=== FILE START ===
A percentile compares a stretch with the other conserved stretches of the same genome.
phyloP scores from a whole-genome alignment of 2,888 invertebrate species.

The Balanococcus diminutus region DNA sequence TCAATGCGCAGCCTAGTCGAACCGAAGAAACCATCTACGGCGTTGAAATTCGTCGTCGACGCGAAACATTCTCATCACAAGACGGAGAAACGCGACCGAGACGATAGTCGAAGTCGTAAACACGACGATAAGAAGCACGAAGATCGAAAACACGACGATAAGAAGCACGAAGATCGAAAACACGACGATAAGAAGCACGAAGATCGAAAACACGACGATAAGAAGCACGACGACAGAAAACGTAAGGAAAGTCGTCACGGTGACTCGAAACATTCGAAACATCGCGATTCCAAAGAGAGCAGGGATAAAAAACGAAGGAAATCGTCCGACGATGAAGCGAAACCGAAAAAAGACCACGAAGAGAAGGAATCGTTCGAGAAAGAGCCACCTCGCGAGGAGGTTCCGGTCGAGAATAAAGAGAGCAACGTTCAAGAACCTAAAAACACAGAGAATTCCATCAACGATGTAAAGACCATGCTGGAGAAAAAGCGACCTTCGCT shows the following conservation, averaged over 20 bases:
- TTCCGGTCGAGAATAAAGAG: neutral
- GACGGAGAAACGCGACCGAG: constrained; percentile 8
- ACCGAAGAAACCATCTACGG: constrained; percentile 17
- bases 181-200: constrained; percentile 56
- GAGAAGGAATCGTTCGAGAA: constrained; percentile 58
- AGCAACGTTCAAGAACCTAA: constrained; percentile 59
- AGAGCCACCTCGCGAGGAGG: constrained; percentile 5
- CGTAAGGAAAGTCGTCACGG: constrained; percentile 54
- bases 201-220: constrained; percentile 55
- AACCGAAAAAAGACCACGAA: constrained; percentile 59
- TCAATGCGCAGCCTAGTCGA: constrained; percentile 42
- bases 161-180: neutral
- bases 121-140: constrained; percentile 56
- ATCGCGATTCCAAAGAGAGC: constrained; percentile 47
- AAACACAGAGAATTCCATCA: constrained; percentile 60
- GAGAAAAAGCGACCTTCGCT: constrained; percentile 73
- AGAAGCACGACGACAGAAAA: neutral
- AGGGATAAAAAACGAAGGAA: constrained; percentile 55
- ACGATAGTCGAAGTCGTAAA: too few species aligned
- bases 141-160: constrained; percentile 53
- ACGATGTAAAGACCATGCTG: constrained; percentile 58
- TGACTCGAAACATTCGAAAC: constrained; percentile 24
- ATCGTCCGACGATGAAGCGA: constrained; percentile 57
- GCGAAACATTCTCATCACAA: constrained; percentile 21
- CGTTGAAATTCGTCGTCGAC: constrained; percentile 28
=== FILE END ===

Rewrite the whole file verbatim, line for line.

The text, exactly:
A percentile compares a stretch with the other conserved stretches of the same genome.
phyloP scores from a whole-genome alignment of 2,888 invertebrate species.

The Balanococcus diminutus region DNA sequence TCAATGCGCAGCCTAGTCGAACCGAAGAAACCATCTACGGCGTTGAAATTCGTCGTCGACGCGAAACATTCTCATCACAAGACGGAGAAACGCGACCGAGACGATAGTCGAAGTCGTAAACACGACGATAAGAAGCACGAAGATCGAAAACACGACGATAAGAAGCACGAAGATCGAAAACACGACGATAAGAAGCACGAAGATCGAAAACACGACGATAAGAAGCACGACGACAGAAAACGTAAGGAAAGTCGTCACGGTGACTCGAAACATTCGAAACATCGCGATTCCAAAGAGAGCAGGGATAAAAAACGAAGGAAATCGTCCGACGATGAAGCGAAACCGAAAAAAGACCACGAAGAGAAGGAATCGTTCGAGAAAGAGCCACCTCGCGAGGAGGTTCCGGTCGAGAATAAAGAGAGCAACGTTCAAGAACCTAAAAACACAGAGAATTCCATCAACGATGTAAAGACCATGCTGGAGAAAAAGCGACCTTCGCT shows the following conservation, averaged over 20 bases:
- TTCCGGTCGAGAATAAAGAG: neutral
- GACGGAGAAACGCGACCGAG: constrained; percentile 8
- ACCGAAGAAACCATCTACGG: constrained; percentile 17
- bases 181-200: constrained; percentile 56
- GAGAAGGAATCGTTCGAGAA: constrained; percentile 58
- AGCAACGTTCAAGAACCTAA: constrained; percentile 59
- AGAGCCACCTCGCGAGGAGG: constrained; percentile 5
- CGTAAGGAAAGTCGTCACGG: constrained; percentile 54
- bases 201-220: constrained; percentile 55
- AACCGAAAAAAGACCACGAA: constrained; percentile 59
- TCAATGCGCAGCCTAGTCGA: constrained; percentile 42
- bases 161-180: neutral
- bases 121-140: constrained; percentile 56
- ATCGCGATTCCAAAGAGAGC: constrained; percentile 47
- AAACACAGAGAATTCCATCA: constrained; percentile 60
- GAGAAAAAGCGACCTTCGCT: constrained; percentile 73
- AGAAGCACGACGACAGAAAA: neutral
- AGGGATAAAAAACGAAGGAA: constrained; percentile 55
- ACGATAGTCGAAGTCGTAAA: too few species aligned
- bases 141-160: constrained; percentile 53
- ACGATGTAAAGACCATGCTG: constrained; percentile 58
- TGACTCGAAACATTCGAAAC: constrained; percentile 24
- ATCGTCCGACGATGAAGCGA: constrained; percentile 57
- GCGAAACATTCTCATCACAA: constrained; percentile 21
- CGTTGAAATTCGTCGTCGAC: constrained; percentile 28